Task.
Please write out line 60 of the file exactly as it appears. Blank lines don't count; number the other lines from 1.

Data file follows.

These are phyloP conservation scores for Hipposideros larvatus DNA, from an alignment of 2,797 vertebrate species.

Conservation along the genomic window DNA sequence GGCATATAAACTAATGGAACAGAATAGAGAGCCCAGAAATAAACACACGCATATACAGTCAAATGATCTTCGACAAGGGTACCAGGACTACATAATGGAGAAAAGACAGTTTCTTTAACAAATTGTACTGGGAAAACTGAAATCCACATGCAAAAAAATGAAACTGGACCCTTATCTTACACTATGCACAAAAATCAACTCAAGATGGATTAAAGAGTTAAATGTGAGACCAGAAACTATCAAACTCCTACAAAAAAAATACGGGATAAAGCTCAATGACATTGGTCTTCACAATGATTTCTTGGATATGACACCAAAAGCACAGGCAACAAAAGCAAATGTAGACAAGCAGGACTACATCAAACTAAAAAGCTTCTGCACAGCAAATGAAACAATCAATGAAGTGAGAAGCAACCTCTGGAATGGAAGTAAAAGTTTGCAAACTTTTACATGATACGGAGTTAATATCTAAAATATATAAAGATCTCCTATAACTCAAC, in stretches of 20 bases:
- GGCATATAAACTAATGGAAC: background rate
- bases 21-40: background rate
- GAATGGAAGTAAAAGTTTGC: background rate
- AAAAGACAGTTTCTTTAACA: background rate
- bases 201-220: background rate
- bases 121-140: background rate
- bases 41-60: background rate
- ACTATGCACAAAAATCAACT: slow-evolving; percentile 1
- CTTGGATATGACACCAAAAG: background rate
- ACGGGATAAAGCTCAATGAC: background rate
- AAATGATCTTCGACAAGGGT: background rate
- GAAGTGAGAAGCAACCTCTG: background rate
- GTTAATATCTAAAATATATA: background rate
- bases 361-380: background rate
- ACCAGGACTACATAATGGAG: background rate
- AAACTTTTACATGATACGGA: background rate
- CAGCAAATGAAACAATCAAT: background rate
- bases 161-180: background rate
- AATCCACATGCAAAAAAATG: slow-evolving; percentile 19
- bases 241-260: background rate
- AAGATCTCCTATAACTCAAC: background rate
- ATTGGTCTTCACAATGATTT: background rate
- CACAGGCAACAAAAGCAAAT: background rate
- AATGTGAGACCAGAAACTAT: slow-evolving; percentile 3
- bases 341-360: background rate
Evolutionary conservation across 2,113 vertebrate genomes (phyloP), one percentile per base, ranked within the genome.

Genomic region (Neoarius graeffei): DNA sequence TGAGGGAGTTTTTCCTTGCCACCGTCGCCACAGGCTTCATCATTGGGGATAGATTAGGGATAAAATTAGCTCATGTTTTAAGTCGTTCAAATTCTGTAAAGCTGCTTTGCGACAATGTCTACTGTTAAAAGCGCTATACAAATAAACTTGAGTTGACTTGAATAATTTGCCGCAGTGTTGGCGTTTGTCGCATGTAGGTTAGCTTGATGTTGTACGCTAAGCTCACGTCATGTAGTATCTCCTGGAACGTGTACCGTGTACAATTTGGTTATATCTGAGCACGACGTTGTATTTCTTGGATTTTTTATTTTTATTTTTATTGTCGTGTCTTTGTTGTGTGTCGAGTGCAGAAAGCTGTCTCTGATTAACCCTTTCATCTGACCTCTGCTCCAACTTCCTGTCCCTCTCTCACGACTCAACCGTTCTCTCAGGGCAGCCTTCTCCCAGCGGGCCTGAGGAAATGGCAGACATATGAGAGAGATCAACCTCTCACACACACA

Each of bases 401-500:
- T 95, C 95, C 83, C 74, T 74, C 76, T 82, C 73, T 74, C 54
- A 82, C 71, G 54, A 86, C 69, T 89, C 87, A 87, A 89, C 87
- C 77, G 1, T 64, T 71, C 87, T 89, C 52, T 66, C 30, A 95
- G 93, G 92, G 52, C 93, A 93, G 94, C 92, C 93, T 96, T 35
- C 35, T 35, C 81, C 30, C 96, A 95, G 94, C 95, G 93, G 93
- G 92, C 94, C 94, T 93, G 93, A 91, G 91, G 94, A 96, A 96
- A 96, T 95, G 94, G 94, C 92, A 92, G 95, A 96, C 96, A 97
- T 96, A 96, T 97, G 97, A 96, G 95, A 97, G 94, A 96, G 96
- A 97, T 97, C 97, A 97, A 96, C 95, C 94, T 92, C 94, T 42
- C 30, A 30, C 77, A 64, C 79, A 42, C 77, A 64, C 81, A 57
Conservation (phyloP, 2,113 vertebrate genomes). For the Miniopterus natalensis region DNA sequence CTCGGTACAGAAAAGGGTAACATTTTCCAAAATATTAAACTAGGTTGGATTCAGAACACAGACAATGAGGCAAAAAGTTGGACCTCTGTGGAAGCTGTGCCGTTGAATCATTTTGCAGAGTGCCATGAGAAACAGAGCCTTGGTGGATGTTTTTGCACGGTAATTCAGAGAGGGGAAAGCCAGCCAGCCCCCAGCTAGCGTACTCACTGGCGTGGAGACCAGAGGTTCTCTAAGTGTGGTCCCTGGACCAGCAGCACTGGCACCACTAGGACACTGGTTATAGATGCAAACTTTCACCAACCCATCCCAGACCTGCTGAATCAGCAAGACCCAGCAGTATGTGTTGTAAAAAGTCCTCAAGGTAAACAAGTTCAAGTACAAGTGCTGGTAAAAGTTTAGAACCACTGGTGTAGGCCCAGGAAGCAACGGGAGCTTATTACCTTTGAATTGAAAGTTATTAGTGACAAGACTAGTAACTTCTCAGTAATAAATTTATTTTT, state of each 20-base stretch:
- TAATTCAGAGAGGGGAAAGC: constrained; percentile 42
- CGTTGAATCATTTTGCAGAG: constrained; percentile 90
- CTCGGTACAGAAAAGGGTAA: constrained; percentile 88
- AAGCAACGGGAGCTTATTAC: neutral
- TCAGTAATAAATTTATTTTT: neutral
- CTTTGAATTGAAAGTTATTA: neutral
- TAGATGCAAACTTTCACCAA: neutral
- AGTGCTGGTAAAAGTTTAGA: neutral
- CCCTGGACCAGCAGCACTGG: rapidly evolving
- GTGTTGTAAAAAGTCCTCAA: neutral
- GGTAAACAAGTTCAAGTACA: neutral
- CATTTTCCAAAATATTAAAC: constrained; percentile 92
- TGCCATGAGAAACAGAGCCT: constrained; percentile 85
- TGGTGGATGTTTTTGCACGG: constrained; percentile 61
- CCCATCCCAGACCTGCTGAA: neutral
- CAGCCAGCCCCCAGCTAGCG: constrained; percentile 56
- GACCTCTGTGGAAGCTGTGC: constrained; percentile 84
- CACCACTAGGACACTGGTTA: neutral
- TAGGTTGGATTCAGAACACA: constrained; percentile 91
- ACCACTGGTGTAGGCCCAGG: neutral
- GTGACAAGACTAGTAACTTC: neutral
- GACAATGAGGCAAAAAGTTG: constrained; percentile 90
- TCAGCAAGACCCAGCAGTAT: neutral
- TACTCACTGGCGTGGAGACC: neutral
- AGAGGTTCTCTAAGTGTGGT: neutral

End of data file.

- TAGGTTGGATTCAGAACACA: constrained; percentile 91